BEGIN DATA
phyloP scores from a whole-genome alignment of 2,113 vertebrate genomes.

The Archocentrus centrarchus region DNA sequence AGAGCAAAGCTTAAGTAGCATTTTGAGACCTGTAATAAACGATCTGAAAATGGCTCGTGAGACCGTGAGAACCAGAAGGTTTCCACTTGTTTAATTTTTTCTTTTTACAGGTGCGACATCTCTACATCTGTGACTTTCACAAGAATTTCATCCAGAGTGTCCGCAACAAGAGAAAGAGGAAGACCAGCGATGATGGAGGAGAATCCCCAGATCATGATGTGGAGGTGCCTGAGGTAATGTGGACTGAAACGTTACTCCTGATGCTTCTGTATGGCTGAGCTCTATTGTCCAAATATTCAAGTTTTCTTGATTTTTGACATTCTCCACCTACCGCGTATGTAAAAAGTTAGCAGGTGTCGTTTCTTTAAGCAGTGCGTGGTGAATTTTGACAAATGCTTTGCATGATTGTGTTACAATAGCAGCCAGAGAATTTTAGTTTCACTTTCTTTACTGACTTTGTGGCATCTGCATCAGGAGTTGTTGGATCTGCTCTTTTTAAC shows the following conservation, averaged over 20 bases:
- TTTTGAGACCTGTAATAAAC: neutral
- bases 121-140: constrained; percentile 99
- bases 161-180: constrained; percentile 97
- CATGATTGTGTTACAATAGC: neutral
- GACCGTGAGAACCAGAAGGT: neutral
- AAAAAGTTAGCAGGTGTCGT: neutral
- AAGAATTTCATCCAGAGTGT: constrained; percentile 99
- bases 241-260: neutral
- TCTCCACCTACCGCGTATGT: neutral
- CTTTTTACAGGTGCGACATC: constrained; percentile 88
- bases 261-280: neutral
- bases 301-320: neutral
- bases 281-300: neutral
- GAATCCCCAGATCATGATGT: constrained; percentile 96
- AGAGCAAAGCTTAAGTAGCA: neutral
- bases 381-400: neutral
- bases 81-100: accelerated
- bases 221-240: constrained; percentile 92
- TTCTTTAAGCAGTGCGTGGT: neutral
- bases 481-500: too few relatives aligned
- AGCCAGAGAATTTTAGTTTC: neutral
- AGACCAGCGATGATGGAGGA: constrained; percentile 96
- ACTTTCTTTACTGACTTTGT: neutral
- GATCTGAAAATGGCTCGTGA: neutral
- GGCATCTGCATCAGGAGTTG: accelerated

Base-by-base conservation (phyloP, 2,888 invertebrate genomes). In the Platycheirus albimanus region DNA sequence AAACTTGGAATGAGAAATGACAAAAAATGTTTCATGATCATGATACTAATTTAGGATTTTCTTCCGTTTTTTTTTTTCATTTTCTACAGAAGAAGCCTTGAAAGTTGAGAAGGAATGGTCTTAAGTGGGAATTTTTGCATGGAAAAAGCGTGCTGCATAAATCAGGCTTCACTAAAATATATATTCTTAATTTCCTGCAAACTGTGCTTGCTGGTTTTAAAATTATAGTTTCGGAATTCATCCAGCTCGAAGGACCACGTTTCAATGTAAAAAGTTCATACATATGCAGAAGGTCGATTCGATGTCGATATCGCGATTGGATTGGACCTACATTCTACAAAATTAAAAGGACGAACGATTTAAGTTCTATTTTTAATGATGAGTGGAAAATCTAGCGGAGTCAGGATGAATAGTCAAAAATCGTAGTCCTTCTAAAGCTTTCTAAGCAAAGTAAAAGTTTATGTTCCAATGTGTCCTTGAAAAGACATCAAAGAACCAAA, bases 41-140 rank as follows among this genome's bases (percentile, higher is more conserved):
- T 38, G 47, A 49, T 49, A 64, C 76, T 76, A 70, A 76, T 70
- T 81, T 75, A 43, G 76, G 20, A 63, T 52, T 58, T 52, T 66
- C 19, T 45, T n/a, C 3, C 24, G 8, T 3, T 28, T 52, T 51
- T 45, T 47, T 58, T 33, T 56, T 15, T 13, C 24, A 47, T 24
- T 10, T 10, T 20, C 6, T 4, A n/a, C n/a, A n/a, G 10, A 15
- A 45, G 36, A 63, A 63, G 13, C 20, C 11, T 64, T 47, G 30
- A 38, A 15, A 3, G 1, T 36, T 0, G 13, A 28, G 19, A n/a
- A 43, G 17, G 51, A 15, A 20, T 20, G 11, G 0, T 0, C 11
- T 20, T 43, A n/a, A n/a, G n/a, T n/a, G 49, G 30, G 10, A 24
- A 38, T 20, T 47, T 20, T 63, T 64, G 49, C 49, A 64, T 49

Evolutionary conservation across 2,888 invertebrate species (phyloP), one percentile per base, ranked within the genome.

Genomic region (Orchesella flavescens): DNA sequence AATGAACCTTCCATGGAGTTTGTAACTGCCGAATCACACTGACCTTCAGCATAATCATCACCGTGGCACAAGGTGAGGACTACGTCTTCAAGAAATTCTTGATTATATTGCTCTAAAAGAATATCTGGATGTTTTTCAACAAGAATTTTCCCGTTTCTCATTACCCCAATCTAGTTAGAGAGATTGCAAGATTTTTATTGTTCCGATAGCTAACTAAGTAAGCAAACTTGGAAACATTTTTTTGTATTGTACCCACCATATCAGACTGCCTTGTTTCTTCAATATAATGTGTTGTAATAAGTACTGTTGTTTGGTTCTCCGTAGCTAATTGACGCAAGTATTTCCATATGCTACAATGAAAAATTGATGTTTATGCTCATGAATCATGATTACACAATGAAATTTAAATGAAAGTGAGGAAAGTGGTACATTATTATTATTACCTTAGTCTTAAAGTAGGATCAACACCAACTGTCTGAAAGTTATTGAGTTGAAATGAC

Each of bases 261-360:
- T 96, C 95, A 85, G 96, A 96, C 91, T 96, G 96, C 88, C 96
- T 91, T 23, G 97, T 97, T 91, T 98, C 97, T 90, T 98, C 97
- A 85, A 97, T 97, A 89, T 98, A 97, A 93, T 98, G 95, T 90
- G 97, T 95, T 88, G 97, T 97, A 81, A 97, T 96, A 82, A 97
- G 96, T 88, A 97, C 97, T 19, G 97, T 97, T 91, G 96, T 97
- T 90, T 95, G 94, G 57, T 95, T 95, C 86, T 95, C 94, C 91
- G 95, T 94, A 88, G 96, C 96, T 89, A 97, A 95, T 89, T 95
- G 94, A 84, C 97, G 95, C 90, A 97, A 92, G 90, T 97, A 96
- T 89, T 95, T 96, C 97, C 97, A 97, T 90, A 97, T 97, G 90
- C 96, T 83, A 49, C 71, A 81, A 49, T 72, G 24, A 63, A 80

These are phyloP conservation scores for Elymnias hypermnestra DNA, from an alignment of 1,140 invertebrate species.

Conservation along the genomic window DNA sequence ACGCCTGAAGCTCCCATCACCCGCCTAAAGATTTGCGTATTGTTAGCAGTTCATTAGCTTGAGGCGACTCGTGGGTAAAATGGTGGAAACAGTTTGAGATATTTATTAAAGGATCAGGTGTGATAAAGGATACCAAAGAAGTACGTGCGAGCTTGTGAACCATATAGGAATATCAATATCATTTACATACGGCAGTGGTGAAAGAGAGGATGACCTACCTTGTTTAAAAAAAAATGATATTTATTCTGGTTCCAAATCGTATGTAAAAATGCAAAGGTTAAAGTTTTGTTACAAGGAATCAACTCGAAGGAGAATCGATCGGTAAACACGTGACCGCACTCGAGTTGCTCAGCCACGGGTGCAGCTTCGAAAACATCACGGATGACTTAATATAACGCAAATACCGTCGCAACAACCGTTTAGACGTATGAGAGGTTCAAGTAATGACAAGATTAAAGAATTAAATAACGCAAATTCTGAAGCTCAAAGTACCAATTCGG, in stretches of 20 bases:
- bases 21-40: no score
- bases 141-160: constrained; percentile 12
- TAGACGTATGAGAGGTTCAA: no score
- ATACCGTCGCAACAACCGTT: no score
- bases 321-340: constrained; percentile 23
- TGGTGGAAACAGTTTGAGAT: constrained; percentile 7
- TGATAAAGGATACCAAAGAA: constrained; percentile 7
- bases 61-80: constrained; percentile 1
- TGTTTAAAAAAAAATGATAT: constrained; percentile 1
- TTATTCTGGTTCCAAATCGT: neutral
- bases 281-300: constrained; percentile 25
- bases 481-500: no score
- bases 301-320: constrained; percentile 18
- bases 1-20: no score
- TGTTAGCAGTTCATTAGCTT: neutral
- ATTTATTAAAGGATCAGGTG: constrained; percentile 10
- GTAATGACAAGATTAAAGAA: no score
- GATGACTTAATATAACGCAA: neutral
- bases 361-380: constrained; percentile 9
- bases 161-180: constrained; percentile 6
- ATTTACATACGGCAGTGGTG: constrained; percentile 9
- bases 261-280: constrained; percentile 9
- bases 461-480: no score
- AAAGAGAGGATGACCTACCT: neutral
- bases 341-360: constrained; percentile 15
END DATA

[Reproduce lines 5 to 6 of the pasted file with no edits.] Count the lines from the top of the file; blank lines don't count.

- bases 161-180: constrained; percentile 97
- CATGATTGTGTTACAATAGC: neutral